Internet in China has grown rapidly, with enormous social and economic effects that have gone beyond what people could have imagined.
The Internet, and especially mobile devices connected to it, is a highlight of the economic and social development of China. It has permeated every facet of the economy and society and is profoundly changing people’s work, study and life.
A life wedded to the internet and the smartphone
8:00 AM: get up, brush teeth, wash face, have breakfast
9:00 AM start the computer, check the news and email
9:30 AM start work on the computer
11:30 order food online or by phone, have lunch
13:00 – 14:00 lunchtime break: listen to music, shop online or take a quick rest
14:00 read an e-book, continue working
18:00 meet girlfriend or get together with friends (if driving, use a GPS navigation system, if taking a taxi, use the software on the mobile to book)
22:00 return home, check the news, updatemicroblog
24:00 go to bed
This is the life of Pang Xin, a member of the “small office, home office” tribe.
If you take a look inside Pang Xin’s house, 90 percent of everything, from food, books and clothes, to furniture, has been purchased online. Pang Xin does not even remember exactly when the last time he walked into a shop was. He even thinks that real shops are for browsing, admiring the goods, and killing time, rather than for actual shopping. Moreover, he has turned to the Internet to deal with all of life’s trivial matters, such as paying water and electricity bills and banking.
Apart from the basic necessities of life, Pang Xin’s communication and interaction with friends and family is also mainly online or using his mobile phone Throughout the day, no matter if Pang Xin is working or not, he is inseparable from his smartphone. Anytime, anyplace, Pang Xin is in touch with his friends on the weixin instant messaging service and QQ chat installed on his mobile phone. He checks the latest news, and at the same time shares his experiences and grievances with his friends.
Pang Xin told this reporter that when he went back to his hometown for the spring festival a few years ago, he taught his parents, who live in far northeastern China, how to use video chat. When he went back last year, the present that he brought for his parents was a smartphone, on which he installed the weixin. Now even his nephew, who goes to primary school, uses mobile voice-messaging service to chat with him.
Pang Xin has even met his current girlfriend on the Internet, though an online dating service. Now, every time before they go out, Pang Xin searches online for restaurants and films with good reviews. Even though she says he has an “information dependency,” Pang Xin’s girlfriend also enjoys this way of life, which has reduced the amount of pointless hassle and made everything fast and convenient.
Part of the post-90s generation, Pang Long cannot imagine the life without the Internet and instant communication.
And not only Pang Xin. According to the 32nd Report on the Status of Internet Development in China, released in July this year by China Internet Network Information Center (CNNIC), the number of Internet users in China reached 591 million at the end of June 2013, an increase of 26.56 million over 2012. Amongst the new users, the proportion of mobile Internet users stands at 70 percent, exceeding that of the users of other Internet access devices.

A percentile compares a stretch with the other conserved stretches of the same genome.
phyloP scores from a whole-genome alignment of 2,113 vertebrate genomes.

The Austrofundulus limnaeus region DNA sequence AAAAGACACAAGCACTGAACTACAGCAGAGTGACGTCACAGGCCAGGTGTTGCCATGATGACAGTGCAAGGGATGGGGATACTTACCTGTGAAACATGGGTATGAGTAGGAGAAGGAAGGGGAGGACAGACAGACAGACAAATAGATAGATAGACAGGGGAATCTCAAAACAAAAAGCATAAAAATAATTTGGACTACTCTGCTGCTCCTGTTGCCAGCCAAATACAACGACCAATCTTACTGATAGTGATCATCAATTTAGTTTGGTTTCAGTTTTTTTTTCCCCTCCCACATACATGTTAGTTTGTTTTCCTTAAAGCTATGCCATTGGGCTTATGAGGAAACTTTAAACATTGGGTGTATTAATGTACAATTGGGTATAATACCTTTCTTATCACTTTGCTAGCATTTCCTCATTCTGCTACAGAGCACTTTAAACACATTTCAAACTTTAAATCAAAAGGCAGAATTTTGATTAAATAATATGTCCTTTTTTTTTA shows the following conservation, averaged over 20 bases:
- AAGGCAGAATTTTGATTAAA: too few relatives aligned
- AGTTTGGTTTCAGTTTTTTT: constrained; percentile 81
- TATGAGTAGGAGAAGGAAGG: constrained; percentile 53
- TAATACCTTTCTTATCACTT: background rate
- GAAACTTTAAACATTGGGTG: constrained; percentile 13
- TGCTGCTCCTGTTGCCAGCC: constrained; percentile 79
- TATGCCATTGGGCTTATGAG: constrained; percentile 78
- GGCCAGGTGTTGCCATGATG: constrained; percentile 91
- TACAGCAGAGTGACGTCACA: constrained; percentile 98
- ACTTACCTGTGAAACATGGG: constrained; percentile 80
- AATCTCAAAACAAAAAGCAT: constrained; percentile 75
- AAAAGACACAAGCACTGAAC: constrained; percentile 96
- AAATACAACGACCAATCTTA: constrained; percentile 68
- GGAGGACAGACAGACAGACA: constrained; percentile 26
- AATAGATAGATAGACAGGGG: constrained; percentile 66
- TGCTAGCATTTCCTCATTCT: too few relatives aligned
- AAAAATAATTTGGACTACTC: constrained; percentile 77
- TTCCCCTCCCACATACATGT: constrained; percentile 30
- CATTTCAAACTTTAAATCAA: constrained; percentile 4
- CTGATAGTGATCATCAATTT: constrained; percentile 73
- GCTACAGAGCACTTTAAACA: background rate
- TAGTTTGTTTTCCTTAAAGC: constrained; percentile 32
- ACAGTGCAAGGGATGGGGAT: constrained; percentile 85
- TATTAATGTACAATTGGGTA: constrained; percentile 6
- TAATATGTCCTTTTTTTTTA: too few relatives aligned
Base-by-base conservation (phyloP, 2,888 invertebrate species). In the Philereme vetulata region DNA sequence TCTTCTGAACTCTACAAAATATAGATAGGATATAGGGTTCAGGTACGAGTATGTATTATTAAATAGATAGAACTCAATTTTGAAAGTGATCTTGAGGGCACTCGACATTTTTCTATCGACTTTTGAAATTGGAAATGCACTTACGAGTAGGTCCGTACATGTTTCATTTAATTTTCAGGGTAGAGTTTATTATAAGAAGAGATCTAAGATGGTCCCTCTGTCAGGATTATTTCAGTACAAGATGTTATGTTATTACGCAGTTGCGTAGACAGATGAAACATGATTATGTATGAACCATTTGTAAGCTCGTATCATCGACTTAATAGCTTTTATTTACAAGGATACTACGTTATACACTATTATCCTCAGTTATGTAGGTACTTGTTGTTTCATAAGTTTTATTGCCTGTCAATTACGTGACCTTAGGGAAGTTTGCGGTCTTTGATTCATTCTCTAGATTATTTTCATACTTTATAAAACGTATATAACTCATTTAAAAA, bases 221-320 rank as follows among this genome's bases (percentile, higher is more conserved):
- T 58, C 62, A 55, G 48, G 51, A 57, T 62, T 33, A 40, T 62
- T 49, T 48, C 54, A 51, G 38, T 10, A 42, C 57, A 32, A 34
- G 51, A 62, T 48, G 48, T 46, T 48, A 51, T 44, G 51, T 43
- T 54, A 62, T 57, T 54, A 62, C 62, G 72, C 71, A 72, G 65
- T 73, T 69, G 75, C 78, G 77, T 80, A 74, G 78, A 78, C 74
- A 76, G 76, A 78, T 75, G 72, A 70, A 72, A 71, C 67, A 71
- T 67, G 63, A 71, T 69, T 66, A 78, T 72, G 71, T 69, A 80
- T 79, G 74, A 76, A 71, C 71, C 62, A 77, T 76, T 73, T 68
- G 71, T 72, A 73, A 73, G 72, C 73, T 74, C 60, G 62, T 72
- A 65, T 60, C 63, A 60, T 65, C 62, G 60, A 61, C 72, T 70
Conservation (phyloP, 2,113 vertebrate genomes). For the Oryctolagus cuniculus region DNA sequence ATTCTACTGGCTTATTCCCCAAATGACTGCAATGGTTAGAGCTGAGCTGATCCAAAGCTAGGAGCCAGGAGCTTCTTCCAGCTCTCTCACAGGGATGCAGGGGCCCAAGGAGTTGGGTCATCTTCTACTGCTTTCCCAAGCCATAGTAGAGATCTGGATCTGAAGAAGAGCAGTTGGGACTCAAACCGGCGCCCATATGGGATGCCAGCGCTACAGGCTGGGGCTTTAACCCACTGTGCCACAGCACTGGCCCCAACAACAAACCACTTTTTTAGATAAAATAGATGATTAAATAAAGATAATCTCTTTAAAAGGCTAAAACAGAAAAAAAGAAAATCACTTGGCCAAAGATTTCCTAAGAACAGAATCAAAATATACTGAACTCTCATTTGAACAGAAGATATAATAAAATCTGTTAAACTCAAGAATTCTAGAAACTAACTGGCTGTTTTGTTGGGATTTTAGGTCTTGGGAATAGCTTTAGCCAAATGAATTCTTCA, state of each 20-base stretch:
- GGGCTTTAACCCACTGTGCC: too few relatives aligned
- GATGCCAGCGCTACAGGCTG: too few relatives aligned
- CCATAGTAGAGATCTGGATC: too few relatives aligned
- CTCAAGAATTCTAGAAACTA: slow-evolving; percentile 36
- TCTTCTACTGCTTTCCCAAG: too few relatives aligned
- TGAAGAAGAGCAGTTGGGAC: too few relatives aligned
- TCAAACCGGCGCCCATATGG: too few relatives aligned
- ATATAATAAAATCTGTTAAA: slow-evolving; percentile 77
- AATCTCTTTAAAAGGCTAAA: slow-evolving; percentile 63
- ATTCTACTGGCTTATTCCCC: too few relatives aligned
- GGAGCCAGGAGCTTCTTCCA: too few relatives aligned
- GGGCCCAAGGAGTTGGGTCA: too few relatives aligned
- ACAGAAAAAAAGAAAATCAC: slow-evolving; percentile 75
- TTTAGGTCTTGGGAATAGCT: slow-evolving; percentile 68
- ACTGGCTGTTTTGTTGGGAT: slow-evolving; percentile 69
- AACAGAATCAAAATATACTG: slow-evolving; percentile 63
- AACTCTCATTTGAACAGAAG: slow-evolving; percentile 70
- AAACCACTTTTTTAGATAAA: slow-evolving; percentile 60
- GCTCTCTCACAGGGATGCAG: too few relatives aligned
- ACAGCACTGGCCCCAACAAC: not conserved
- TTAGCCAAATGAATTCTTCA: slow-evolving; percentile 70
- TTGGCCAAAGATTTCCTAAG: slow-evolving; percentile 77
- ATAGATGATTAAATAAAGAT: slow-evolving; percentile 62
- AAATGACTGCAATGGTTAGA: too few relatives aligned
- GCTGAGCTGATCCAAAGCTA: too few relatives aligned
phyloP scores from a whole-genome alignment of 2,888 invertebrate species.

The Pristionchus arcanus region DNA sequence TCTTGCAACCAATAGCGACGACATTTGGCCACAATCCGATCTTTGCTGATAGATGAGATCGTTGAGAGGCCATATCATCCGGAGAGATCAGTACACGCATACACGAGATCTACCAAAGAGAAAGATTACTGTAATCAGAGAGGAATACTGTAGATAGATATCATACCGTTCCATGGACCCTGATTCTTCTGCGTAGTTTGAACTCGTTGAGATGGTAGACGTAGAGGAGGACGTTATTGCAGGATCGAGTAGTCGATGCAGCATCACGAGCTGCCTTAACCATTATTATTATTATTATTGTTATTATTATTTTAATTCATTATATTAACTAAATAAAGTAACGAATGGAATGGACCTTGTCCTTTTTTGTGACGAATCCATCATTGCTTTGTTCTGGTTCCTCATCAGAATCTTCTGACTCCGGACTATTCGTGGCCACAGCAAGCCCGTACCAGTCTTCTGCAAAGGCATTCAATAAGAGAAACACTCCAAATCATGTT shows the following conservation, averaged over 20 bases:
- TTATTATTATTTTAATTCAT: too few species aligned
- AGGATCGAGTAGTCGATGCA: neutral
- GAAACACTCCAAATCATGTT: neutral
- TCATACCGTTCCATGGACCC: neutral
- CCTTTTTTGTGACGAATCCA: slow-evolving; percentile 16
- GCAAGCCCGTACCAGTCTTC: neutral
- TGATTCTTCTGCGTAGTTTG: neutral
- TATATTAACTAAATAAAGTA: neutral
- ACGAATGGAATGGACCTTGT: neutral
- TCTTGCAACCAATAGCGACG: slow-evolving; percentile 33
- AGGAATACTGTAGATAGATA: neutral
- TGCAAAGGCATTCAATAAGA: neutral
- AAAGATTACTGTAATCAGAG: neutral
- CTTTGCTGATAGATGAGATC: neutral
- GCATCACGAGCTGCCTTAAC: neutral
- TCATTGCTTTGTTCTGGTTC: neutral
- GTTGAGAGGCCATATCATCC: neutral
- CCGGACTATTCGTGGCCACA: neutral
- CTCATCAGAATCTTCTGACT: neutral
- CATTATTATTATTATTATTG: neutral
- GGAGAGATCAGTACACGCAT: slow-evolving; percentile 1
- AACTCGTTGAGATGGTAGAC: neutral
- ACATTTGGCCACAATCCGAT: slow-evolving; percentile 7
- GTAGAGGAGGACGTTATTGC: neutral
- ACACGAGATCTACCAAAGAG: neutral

The report reveals that there are now 464 million mobile Internet users in China, an increase of approximately 4.379 million compared to the figures at the end of 2012. The proportion of mobile Internet users stood at 74.5 percent of the Internet user total in 2012 and went up to 78.5 percent, growing faster than in the second half of 2012. Among these new users, the proportion of mobile Internet users is 70 percent, whereas the proportions of tablet and laptop Internet users stand at 35.4 percent and 12.7 percent, respectively. The data also shows that in the first half of 2012, mobile Internet users spent on average 11.8 hours online per week, with 79.9 percent going online at least once a day, out of which almost 60 percent accessed the Internet on several occasions.
This reporter believes that mobile Internet accelerated the spread of the Internet in China, and especially has provided the possibility to extend the Internet to the people and areas where access is limited or impossible. At the same time, mobile Internet contributed a new source of growth to the online economy and the creative wave of mobile Internet provided the traditional online businesses with new business models and growth space. Mobile Internet has become the new force behind the development and growth of the Internet.
The creative wave of Internet provided the traditional on-line businesses with new business models and growth space.
At the kitchen table and in the lavatory, in office and the bedroom, checking the online reviews before going out for dinner, making a list of things to do before going to bed, using a GPS navigation when driving, reading a novel on the train, posting comments on your microblog when bored or annoyed, taking and saving a photo of a business card, listening to an audio book when taking a walk, snapping up bargains on the Internet, getting train tickets in a rush…, the Internet, and especially mobile Internet, is truly becoming an ever greater part of life for Chinese people.